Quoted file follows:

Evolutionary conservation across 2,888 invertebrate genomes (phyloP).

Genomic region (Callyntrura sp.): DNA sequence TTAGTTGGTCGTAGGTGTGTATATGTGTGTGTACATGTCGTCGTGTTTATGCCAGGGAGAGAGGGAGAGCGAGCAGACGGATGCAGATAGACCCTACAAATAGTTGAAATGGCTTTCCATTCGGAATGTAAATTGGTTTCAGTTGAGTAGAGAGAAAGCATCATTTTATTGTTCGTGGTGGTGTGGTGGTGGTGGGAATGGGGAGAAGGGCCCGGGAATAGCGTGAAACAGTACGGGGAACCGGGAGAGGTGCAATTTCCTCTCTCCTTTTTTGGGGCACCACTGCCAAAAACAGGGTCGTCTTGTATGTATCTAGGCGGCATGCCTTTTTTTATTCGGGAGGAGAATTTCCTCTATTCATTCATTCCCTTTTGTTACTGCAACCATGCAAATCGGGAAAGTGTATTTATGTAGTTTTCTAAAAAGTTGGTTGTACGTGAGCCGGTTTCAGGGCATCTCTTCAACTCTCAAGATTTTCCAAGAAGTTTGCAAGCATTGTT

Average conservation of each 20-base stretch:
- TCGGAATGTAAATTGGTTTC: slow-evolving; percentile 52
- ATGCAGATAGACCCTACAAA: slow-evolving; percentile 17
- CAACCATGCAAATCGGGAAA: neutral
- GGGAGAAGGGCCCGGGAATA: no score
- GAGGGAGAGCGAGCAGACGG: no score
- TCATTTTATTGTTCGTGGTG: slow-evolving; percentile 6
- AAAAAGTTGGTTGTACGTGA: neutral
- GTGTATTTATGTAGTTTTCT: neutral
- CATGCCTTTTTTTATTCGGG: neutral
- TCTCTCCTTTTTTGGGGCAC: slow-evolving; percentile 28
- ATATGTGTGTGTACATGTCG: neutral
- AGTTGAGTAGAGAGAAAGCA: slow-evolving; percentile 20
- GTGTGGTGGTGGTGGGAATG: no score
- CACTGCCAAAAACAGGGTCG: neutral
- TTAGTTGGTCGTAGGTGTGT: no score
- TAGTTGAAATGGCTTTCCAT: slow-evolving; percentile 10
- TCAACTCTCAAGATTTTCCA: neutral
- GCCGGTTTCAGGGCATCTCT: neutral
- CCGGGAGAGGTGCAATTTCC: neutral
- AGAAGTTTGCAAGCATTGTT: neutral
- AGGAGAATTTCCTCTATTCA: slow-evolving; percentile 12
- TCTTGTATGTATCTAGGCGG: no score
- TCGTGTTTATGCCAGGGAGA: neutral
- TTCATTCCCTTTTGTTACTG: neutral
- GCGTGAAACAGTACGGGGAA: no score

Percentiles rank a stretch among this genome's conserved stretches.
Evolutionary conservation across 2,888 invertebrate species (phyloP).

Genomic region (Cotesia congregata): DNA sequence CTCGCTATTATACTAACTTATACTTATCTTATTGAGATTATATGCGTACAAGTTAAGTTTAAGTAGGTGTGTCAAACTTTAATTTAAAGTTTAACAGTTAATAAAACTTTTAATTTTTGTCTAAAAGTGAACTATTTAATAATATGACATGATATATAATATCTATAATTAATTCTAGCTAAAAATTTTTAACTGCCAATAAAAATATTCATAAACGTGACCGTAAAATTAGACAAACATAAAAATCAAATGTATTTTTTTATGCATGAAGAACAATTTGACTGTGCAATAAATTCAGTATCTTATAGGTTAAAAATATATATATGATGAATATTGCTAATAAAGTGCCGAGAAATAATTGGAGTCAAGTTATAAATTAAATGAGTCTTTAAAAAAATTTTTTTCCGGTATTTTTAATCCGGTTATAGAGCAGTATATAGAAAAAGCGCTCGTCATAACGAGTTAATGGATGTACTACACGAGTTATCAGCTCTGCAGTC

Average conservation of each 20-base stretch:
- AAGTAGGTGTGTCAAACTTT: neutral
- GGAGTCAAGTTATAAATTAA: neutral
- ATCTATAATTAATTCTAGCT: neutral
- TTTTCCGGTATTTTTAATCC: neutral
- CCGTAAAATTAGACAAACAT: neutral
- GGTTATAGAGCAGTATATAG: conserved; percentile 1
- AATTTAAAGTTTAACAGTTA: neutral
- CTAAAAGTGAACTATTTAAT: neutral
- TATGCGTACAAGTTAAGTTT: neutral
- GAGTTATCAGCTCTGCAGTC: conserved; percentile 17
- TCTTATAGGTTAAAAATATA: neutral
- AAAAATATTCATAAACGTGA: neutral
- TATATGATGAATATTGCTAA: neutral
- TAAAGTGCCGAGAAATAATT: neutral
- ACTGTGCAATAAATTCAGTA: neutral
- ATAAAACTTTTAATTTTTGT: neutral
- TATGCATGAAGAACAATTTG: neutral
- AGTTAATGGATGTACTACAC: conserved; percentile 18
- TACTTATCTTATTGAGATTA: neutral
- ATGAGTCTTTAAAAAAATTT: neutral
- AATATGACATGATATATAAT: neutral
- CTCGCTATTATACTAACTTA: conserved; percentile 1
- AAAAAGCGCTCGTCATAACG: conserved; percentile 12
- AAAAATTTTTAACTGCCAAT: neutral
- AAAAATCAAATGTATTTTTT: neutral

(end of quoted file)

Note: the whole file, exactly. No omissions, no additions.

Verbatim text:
Evolutionary conservation across 2,888 invertebrate genomes (phyloP).

Genomic region (Callyntrura sp.): DNA sequence TTAGTTGGTCGTAGGTGTGTATATGTGTGTGTACATGTCGTCGTGTTTATGCCAGGGAGAGAGGGAGAGCGAGCAGACGGATGCAGATAGACCCTACAAATAGTTGAAATGGCTTTCCATTCGGAATGTAAATTGGTTTCAGTTGAGTAGAGAGAAAGCATCATTTTATTGTTCGTGGTGGTGTGGTGGTGGTGGGAATGGGGAGAAGGGCCCGGGAATAGCGTGAAACAGTACGGGGAACCGGGAGAGGTGCAATTTCCTCTCTCCTTTTTTGGGGCACCACTGCCAAAAACAGGGTCGTCTTGTATGTATCTAGGCGGCATGCCTTTTTTTATTCGGGAGGAGAATTTCCTCTATTCATTCATTCCCTTTTGTTACTGCAACCATGCAAATCGGGAAAGTGTATTTATGTAGTTTTCTAAAAAGTTGGTTGTACGTGAGCCGGTTTCAGGGCATCTCTTCAACTCTCAAGATTTTCCAAGAAGTTTGCAAGCATTGTT

Average conservation of each 20-base stretch:
- TCGGAATGTAAATTGGTTTC: slow-evolving; percentile 52
- ATGCAGATAGACCCTACAAA: slow-evolving; percentile 17
- CAACCATGCAAATCGGGAAA: neutral
- GGGAGAAGGGCCCGGGAATA: no score
- GAGGGAGAGCGAGCAGACGG: no score
- TCATTTTATTGTTCGTGGTG: slow-evolving; percentile 6
- AAAAAGTTGGTTGTACGTGA: neutral
- GTGTATTTATGTAGTTTTCT: neutral
- CATGCCTTTTTTTATTCGGG: neutral
- TCTCTCCTTTTTTGGGGCAC: slow-evolving; percentile 28
- ATATGTGTGTGTACATGTCG: neutral
- AGTTGAGTAGAGAGAAAGCA: slow-evolving; percentile 20
- GTGTGGTGGTGGTGGGAATG: no score
- CACTGCCAAAAACAGGGTCG: neutral
- TTAGTTGGTCGTAGGTGTGT: no score
- TAGTTGAAATGGCTTTCCAT: slow-evolving; percentile 10
- TCAACTCTCAAGATTTTCCA: neutral
- GCCGGTTTCAGGGCATCTCT: neutral
- CCGGGAGAGGTGCAATTTCC: neutral
- AGAAGTTTGCAAGCATTGTT: neutral
- AGGAGAATTTCCTCTATTCA: slow-evolving; percentile 12
- TCTTGTATGTATCTAGGCGG: no score
- TCGTGTTTATGCCAGGGAGA: neutral
- TTCATTCCCTTTTGTTACTG: neutral
- GCGTGAAACAGTACGGGGAA: no score

Percentiles rank a stretch among this genome's conserved stretches.
Evolutionary conservation across 2,888 invertebrate species (phyloP).

Genomic region (Cotesia congregata): DNA sequence CTCGCTATTATACTAACTTATACTTATCTTATTGAGATTATATGCGTACAAGTTAAGTTTAAGTAGGTGTGTCAAACTTTAATTTAAAGTTTAACAGTTAATAAAACTTTTAATTTTTGTCTAAAAGTGAACTATTTAATAATATGACATGATATATAATATCTATAATTAATTCTAGCTAAAAATTTTTAACTGCCAATAAAAATATTCATAAACGTGACCGTAAAATTAGACAAACATAAAAATCAAATGTATTTTTTTATGCATGAAGAACAATTTGACTGTGCAATAAATTCAGTATCTTATAGGTTAAAAATATATATATGATGAATATTGCTAATAAAGTGCCGAGAAATAATTGGAGTCAAGTTATAAATTAAATGAGTCTTTAAAAAAATTTTTTTCCGGTATTTTTAATCCGGTTATAGAGCAGTATATAGAAAAAGCGCTCGTCATAACGAGTTAATGGATGTACTACACGAGTTATCAGCTCTGCAGTC

Average conservation of each 20-base stretch:
- AAGTAGGTGTGTCAAACTTT: neutral
- GGAGTCAAGTTATAAATTAA: neutral
- ATCTATAATTAATTCTAGCT: neutral
- TTTTCCGGTATTTTTAATCC: neutral
- CCGTAAAATTAGACAAACAT: neutral
- GGTTATAGAGCAGTATATAG: conserved; percentile 1
- AATTTAAAGTTTAACAGTTA: neutral
- CTAAAAGTGAACTATTTAAT: neutral
- TATGCGTACAAGTTAAGTTT: neutral
- GAGTTATCAGCTCTGCAGTC: conserved; percentile 17
- TCTTATAGGTTAAAAATATA: neutral
- AAAAATATTCATAAACGTGA: neutral
- TATATGATGAATATTGCTAA: neutral
- TAAAGTGCCGAGAAATAATT: neutral
- ACTGTGCAATAAATTCAGTA: neutral
- ATAAAACTTTTAATTTTTGT: neutral
- TATGCATGAAGAACAATTTG: neutral
- AGTTAATGGATGTACTACAC: conserved; percentile 18
- TACTTATCTTATTGAGATTA: neutral
- ATGAGTCTTTAAAAAAATTT: neutral
- AATATGACATGATATATAAT: neutral
- CTCGCTATTATACTAACTTA: conserved; percentile 1
- AAAAAGCGCTCGTCATAACG: conserved; percentile 12
- AAAAATTTTTAACTGCCAAT: neutral
- AAAAATCAAATGTATTTTTT: neutral